In my book, it’s time for us, all of us to ignore them, the basketball players as well as those who think football is the most important thing on earth. They need an education on the true priorities in life. If we, the fans go on strike for a couple of months, it would go a long ways toward that education.

I don’t guess that will never happen. I would guess most fans over rate the importance of a left hander with a good fast ball or curve.

Regardless, don’t expect me to cry if the players fail in their efforts. Don’t expect me to empathize with so much as one of the owners either.

The most important thing is to keep the most important thing the most important thing.

News flash, Football is not the most important thing. Hopefully, it never will be.

Honesty and Intelligence

Considering all of the number of dummycrats in The House, you would think they could find one honest one to lead the impeachment investigation.  Well, then again, maybe that is expecting too much.  It does seem that knowing how to lie is a requirement for them.

At least, they should find someone with a a little intelligence.  I mean, Schiff really made an idiot out of himself when he tried to lie about what President Trump said in the phone call.  I would say he just outright lied, but that is not true.  It wasn’t even a successful lie.  It was proven to be a lie almost before he finished it.

It just goes to show.  You cannot trust the dummycrats to do anything.  They aren’t even good at being dishonest.

By the way, this another proof positive that can’t count on someone with a college degree to be smart or honest.  It is also proof positive that you can’t believe anything a dummycrat says.

Respect

Short of murder or assault, one of the worst things one man can do to another is to put words in his mouth.  In a way, it is worse than physical assault.  While a man may recover from wounds, he might not ever recover from an assault on his reputation.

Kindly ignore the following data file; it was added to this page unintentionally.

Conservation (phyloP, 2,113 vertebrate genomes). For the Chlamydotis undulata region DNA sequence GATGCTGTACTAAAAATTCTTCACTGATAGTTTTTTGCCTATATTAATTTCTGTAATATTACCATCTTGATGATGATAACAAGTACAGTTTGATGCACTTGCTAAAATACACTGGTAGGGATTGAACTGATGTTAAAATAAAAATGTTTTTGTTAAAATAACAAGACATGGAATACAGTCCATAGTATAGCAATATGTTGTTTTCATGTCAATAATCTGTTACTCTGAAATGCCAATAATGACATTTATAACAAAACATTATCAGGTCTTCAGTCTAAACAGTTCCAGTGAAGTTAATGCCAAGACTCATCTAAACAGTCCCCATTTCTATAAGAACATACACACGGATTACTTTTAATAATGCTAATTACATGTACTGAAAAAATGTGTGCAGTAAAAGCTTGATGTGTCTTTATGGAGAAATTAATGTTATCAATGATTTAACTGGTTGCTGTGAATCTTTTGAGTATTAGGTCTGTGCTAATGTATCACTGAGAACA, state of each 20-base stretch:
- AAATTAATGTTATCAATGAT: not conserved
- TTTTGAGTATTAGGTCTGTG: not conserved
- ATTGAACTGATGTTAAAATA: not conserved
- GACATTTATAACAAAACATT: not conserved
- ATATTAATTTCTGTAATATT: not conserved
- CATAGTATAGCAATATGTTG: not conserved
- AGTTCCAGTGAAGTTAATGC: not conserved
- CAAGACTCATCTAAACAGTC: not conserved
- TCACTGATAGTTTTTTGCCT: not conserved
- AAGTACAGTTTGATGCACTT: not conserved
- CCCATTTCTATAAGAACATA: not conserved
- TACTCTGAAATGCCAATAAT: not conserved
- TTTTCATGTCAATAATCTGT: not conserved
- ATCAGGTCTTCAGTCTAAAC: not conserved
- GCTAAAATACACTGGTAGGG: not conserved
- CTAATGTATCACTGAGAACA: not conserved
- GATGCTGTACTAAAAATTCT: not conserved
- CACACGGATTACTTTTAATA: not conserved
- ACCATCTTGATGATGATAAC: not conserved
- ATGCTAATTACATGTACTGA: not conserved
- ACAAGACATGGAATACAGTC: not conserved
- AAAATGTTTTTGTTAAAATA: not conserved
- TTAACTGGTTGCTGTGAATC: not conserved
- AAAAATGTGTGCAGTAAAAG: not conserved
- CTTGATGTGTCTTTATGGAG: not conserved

When Adam Schiff made up the words to the phone conversation, he was not just lying.  He was putting words in the mouth of President Trump.  At this point, if I were President Trump, I would not give the man the time of day until he issued a written apology, maybe not then.  I would want to make sure he meant it.

In the meantime, the man does not deserve to hold any kind of hearings.  How can anyone trust anything the man, or his cohorts say or write.

Moreover, the foreign service is put totally in the hands of the president.  The framers of The Constitution wisely decided that such things should not be done by “committee.”  Committee are too slow and indecisive.  Moreover, keeping a secret is much more difficult when hundred or so know it.  I don’t know how many are on the Intelligence Committee, but there are at least three or four aides for each representative. We are likely talking about more than a hundred people.

Therefore, any requirement by the congress to turn over any foreign correspondence is not only a bad idea; it is not constitutional.  Moreover, any spying by the CIA on the president is illegal.  Therefore, the only one doing anything illegal here is the so-called whistle-blower.

Finally, if the president cannot have a private conversation with other heads-of-state, he has been horribly hampered.  It is like a boxer who has but one arm.  Henceforth, those who talk to our president, even after President Trump leaves office, will have suspicions that the whole world might very well hear what was said.  Most assuredly, it will change what is said.